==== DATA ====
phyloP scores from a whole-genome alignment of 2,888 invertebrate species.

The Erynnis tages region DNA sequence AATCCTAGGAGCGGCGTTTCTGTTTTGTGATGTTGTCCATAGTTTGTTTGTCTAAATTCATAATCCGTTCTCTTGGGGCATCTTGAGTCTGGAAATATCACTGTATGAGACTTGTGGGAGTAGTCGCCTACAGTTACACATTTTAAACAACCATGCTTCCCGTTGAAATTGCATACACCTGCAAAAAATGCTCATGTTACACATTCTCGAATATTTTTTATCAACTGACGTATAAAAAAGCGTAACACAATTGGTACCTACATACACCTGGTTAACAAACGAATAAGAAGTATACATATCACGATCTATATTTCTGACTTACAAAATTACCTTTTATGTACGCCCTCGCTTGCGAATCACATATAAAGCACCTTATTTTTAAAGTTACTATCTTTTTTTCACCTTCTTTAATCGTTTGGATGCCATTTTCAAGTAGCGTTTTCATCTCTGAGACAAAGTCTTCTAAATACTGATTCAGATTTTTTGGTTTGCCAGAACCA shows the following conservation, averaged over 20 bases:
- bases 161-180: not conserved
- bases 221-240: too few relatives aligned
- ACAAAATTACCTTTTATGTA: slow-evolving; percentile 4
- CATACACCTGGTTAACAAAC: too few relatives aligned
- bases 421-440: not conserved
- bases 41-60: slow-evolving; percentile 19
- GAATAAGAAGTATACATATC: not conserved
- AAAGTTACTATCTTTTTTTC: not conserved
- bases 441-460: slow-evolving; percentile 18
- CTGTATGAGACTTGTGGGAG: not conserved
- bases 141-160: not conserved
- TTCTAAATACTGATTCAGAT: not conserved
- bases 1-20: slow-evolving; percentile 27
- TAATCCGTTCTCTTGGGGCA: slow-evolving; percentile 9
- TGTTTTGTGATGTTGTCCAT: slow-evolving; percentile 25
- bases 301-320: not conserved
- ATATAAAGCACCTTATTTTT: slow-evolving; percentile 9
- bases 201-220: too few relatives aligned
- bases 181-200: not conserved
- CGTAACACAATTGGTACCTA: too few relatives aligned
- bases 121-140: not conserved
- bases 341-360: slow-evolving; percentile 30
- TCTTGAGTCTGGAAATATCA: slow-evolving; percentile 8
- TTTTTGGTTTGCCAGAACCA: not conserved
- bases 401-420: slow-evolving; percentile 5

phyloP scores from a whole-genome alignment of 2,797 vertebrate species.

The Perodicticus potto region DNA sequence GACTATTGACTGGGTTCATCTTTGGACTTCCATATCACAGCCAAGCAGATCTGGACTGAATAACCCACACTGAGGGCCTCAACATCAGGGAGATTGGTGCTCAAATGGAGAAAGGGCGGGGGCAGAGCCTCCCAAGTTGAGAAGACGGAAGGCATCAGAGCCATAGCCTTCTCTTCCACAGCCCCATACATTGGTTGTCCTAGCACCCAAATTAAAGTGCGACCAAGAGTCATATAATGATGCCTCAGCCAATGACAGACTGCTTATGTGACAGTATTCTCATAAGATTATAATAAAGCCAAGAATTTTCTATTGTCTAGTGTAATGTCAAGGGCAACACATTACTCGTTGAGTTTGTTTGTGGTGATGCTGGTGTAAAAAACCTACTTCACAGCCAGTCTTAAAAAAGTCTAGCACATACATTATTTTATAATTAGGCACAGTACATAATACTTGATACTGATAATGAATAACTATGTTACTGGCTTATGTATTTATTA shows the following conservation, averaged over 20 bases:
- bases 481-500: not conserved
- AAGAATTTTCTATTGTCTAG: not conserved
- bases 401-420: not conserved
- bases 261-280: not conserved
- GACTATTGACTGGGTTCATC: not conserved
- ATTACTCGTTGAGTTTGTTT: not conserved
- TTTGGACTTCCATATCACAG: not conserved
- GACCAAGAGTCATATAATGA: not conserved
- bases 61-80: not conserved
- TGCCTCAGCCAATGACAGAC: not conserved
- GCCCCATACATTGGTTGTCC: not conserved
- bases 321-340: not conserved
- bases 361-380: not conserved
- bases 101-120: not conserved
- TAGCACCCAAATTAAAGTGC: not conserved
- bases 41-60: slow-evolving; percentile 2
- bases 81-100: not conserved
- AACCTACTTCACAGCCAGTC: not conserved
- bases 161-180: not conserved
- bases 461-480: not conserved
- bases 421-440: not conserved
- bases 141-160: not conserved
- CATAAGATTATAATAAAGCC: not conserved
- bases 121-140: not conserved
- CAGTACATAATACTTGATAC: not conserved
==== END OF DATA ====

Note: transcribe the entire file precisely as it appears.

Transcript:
phyloP scores from a whole-genome alignment of 2,888 invertebrate species.

The Erynnis tages region DNA sequence AATCCTAGGAGCGGCGTTTCTGTTTTGTGATGTTGTCCATAGTTTGTTTGTCTAAATTCATAATCCGTTCTCTTGGGGCATCTTGAGTCTGGAAATATCACTGTATGAGACTTGTGGGAGTAGTCGCCTACAGTTACACATTTTAAACAACCATGCTTCCCGTTGAAATTGCATACACCTGCAAAAAATGCTCATGTTACACATTCTCGAATATTTTTTATCAACTGACGTATAAAAAAGCGTAACACAATTGGTACCTACATACACCTGGTTAACAAACGAATAAGAAGTATACATATCACGATCTATATTTCTGACTTACAAAATTACCTTTTATGTACGCCCTCGCTTGCGAATCACATATAAAGCACCTTATTTTTAAAGTTACTATCTTTTTTTCACCTTCTTTAATCGTTTGGATGCCATTTTCAAGTAGCGTTTTCATCTCTGAGACAAAGTCTTCTAAATACTGATTCAGATTTTTTGGTTTGCCAGAACCA shows the following conservation, averaged over 20 bases:
- bases 161-180: not conserved
- bases 221-240: too few relatives aligned
- ACAAAATTACCTTTTATGTA: slow-evolving; percentile 4
- CATACACCTGGTTAACAAAC: too few relatives aligned
- bases 421-440: not conserved
- bases 41-60: slow-evolving; percentile 19
- GAATAAGAAGTATACATATC: not conserved
- AAAGTTACTATCTTTTTTTC: not conserved
- bases 441-460: slow-evolving; percentile 18
- CTGTATGAGACTTGTGGGAG: not conserved
- bases 141-160: not conserved
- TTCTAAATACTGATTCAGAT: not conserved
- bases 1-20: slow-evolving; percentile 27
- TAATCCGTTCTCTTGGGGCA: slow-evolving; percentile 9
- TGTTTTGTGATGTTGTCCAT: slow-evolving; percentile 25
- bases 301-320: not conserved
- ATATAAAGCACCTTATTTTT: slow-evolving; percentile 9
- bases 201-220: too few relatives aligned
- bases 181-200: not conserved
- CGTAACACAATTGGTACCTA: too few relatives aligned
- bases 121-140: not conserved
- bases 341-360: slow-evolving; percentile 30
- TCTTGAGTCTGGAAATATCA: slow-evolving; percentile 8
- TTTTTGGTTTGCCAGAACCA: not conserved
- bases 401-420: slow-evolving; percentile 5

phyloP scores from a whole-genome alignment of 2,797 vertebrate species.

The Perodicticus potto region DNA sequence GACTATTGACTGGGTTCATCTTTGGACTTCCATATCACAGCCAAGCAGATCTGGACTGAATAACCCACACTGAGGGCCTCAACATCAGGGAGATTGGTGCTCAAATGGAGAAAGGGCGGGGGCAGAGCCTCCCAAGTTGAGAAGACGGAAGGCATCAGAGCCATAGCCTTCTCTTCCACAGCCCCATACATTGGTTGTCCTAGCACCCAAATTAAAGTGCGACCAAGAGTCATATAATGATGCCTCAGCCAATGACAGACTGCTTATGTGACAGTATTCTCATAAGATTATAATAAAGCCAAGAATTTTCTATTGTCTAGTGTAATGTCAAGGGCAACACATTACTCGTTGAGTTTGTTTGTGGTGATGCTGGTGTAAAAAACCTACTTCACAGCCAGTCTTAAAAAAGTCTAGCACATACATTATTTTATAATTAGGCACAGTACATAATACTTGATACTGATAATGAATAACTATGTTACTGGCTTATGTATTTATTA shows the following conservation, averaged over 20 bases:
- bases 481-500: not conserved
- AAGAATTTTCTATTGTCTAG: not conserved
- bases 401-420: not conserved
- bases 261-280: not conserved
- GACTATTGACTGGGTTCATC: not conserved
- ATTACTCGTTGAGTTTGTTT: not conserved
- TTTGGACTTCCATATCACAG: not conserved
- GACCAAGAGTCATATAATGA: not conserved
- bases 61-80: not conserved
- TGCCTCAGCCAATGACAGAC: not conserved
- GCCCCATACATTGGTTGTCC: not conserved
- bases 321-340: not conserved
- bases 361-380: not conserved
- bases 101-120: not conserved
- TAGCACCCAAATTAAAGTGC: not conserved
- bases 41-60: slow-evolving; percentile 2
- bases 81-100: not conserved
- AACCTACTTCACAGCCAGTC: not conserved
- bases 161-180: not conserved
- bases 461-480: not conserved
- bases 421-440: not conserved
- bases 141-160: not conserved
- CATAAGATTATAATAAAGCC: not conserved
- bases 121-140: not conserved
- CAGTACATAATACTTGATAC: not conserved